Academic journal article Connotations : a Journal for Critical Debate

The Function of Poetic Epigraphs in George Eliot's Daniel Deronda

Academic journal article Connotations : a Journal for Critical Debate

The Function of Poetic Epigraphs in George Eliot's Daniel Deronda

Article excerpt

Daniel Deronda was never what one might call a "popular" novel. When F. R. Leavis, in 1946-47, notoriously described it as consisting of two separate halves, he was merely summarizing the critical reception of the book since its publication. By comparing the "magnificent [...] achievement [of] the good half" to the "astonishing badness of the bad half" (94), Leavis voiced the common discontent with the book's lack of unity. He therefore suggested a new title for "the good part of Daniel Deronda," which he then kept using throughout his essay: "Gwendolen Harleth" (100). The considerable impact of Leavis's Great Tradition on the further reception of Daniel Deronda can be seen by the humble scholarly interest the novel attracted in the period immediately after the publication of Leavis's book.1

Leavis's criticism is at odds with Eliot's expressed belief in the novel's unity. In 1876 she complained to Barbara Leigh Smith Bodichon about readers who "cut the books to scraps and talk of nothing but Gwendolen," and added: "I meant everything in the book to be related to everything else there" (The George Eliot Letters 6: 290). The sharp contrast between the notion of unity on the one hand (Eliot), and the feeling of a split between plot Unes on the other (Leavis) has been an issue of critical debate ever since, and an unresolved one, mostly due to the fact that literary critics never agreed on what "unity" in a fictional text is supposed to denote. Apologists of the novel's unity have argued for such diverse forms of "unity" as self-sufficiency (Leavis 138), "thematic unity" (Beaty 18), "structural unity" (Carroll 369), "unity of imaginative conception" (Daleski 28), and a unity of imagery (Hardy 14). In addition, the general dissatisfaction that readers have felt about Daniel Deronda's bipartite structure ever since its publication seems to be based on the Aristotelian notion of the unity of plot, in which the "various incidents must be so arranged that if any one of them is differently placed or taken away the effect of wholeness will be seriously disrupted" (Aristotle, Poetics 1451a). That concept reverberates in one of Eliot's later poetic essays, "Notes on Form in Art" (1868), in which she defines unity as that in which "no part can suffer increase or diminution without a participation of all other parts in the effect produced and a consequent modification of the organism as a whole" (Selected Critical Writing 358). The resemblance between Eliot's definition of formal unity and Aristotle's definition of plot unity points at her notion of the novel as a "wholeness [...] which may be broken up into other wholes" (Selected Critical Writing 358), i.e. formal unity and plot unity.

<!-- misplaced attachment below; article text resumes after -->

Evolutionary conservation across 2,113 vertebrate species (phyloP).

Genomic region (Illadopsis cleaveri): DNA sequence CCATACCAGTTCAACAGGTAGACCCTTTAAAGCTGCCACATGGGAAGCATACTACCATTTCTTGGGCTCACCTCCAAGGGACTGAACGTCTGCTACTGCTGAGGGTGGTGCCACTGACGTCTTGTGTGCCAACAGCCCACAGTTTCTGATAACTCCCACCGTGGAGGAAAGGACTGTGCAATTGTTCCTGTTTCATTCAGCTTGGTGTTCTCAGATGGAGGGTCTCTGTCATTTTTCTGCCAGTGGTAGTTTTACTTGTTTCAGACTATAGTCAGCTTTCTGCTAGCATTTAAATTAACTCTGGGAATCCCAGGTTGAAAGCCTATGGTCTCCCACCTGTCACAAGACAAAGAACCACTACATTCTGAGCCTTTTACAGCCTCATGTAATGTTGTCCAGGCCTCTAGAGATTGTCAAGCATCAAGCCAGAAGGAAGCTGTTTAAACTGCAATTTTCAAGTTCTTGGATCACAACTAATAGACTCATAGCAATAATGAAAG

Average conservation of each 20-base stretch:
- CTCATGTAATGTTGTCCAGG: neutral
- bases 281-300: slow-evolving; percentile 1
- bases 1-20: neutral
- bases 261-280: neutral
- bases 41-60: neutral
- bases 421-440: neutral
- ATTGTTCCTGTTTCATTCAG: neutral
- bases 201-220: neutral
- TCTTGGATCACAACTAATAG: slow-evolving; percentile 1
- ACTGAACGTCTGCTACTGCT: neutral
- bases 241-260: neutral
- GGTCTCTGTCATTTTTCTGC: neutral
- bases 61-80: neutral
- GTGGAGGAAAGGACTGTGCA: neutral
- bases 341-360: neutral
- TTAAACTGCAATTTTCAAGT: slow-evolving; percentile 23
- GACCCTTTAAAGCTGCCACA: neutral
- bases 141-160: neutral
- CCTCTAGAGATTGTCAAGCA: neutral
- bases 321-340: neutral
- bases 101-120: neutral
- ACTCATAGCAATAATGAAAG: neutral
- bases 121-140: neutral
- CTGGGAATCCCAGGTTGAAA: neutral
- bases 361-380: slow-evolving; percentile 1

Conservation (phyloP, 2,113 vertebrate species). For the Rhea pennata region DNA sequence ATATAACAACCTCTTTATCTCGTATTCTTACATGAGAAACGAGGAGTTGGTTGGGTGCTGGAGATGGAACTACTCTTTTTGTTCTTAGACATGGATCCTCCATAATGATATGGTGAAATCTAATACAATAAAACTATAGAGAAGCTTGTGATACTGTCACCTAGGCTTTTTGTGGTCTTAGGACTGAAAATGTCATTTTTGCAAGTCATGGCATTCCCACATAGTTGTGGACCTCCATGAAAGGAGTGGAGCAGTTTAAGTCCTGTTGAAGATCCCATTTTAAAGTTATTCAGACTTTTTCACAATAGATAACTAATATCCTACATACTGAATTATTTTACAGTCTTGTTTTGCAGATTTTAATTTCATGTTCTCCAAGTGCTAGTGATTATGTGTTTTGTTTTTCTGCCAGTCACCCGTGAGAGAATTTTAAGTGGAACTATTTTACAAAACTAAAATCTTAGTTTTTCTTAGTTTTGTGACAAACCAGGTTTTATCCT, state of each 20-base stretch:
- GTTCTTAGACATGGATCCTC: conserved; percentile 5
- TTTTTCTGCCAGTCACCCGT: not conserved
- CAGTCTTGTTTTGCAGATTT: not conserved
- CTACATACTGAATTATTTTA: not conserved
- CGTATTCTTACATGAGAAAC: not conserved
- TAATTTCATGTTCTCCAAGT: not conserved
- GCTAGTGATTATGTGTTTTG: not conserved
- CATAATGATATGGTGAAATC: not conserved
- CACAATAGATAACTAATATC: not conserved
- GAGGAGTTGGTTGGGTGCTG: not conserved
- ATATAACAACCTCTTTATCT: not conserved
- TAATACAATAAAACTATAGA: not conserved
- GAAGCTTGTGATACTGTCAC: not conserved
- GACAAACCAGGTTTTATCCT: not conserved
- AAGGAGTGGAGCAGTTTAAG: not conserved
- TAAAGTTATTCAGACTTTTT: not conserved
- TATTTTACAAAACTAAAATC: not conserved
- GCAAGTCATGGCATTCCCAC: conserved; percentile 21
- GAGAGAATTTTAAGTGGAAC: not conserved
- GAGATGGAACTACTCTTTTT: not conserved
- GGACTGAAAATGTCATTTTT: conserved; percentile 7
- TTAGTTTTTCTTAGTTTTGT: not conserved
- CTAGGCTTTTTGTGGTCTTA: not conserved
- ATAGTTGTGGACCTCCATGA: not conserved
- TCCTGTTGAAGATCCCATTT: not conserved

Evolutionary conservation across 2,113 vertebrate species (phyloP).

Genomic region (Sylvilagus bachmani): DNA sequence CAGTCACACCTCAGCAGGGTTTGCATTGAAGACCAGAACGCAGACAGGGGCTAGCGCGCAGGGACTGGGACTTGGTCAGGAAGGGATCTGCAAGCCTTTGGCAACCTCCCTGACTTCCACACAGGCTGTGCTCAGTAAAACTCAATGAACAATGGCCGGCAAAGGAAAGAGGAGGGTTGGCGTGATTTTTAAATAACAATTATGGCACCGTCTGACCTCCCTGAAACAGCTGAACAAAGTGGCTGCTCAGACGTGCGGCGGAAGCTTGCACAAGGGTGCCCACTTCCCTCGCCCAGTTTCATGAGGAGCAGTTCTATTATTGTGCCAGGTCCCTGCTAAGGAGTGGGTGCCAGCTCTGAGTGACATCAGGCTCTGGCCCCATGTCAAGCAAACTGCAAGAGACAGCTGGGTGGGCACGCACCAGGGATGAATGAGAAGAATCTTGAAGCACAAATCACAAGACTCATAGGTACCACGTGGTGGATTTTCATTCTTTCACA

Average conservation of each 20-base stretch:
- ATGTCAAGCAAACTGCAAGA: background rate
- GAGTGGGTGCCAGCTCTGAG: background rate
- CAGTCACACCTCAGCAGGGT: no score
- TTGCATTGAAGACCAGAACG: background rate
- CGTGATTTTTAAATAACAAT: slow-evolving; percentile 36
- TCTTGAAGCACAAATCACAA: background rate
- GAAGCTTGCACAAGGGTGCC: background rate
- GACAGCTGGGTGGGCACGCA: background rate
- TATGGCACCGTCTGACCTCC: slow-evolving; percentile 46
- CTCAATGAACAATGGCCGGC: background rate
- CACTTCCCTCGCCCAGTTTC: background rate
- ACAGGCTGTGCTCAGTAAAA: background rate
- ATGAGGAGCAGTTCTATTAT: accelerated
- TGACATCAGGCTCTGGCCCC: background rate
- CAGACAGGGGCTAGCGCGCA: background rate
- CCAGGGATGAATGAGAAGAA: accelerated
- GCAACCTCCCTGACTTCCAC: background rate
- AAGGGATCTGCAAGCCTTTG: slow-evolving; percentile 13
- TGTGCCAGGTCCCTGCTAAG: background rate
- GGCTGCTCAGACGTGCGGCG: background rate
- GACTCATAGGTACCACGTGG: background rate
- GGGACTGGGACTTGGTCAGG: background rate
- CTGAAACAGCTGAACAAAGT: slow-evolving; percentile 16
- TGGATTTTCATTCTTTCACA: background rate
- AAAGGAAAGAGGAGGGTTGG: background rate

I argue that Eliot attempted to achieve an overall unity by, perhaps somewhat paradoxically, including quotations from other texts than her own in the form of epigraphs. These paratextual elements link the main text of the novel to numerous other texts outside it, thereby potentially threatening the sense of closure that a novel often is supposed to have. Eliot's specific use of epigraphs does, however, achieve a unifying effect by linking several aspects of the novel (different topics, characters, plot lines, images and so forth) together. To highlight this idea of internal unity achieved through the inclusion of external texts, I will confine the following analysis to the poetic epigraphs in the novel. Thereby I intend to demonstrate how Eliot uses texts from another genre (poetry) to unite different characters and topics of her prose work, the novel Daniel Deronda. I further argue that Eliot employs a dialectic method to create a sense of unity, by sublating the epigraph's internal /external, textual/paratextual, and poetic/prose dichotomies. A detailed survey of the epigraph's literary functions, its formal classification, and its quality to indicate literary history is added to the analysis of the organic function in Daniel Deronda in form of a comprehensive supplement. …

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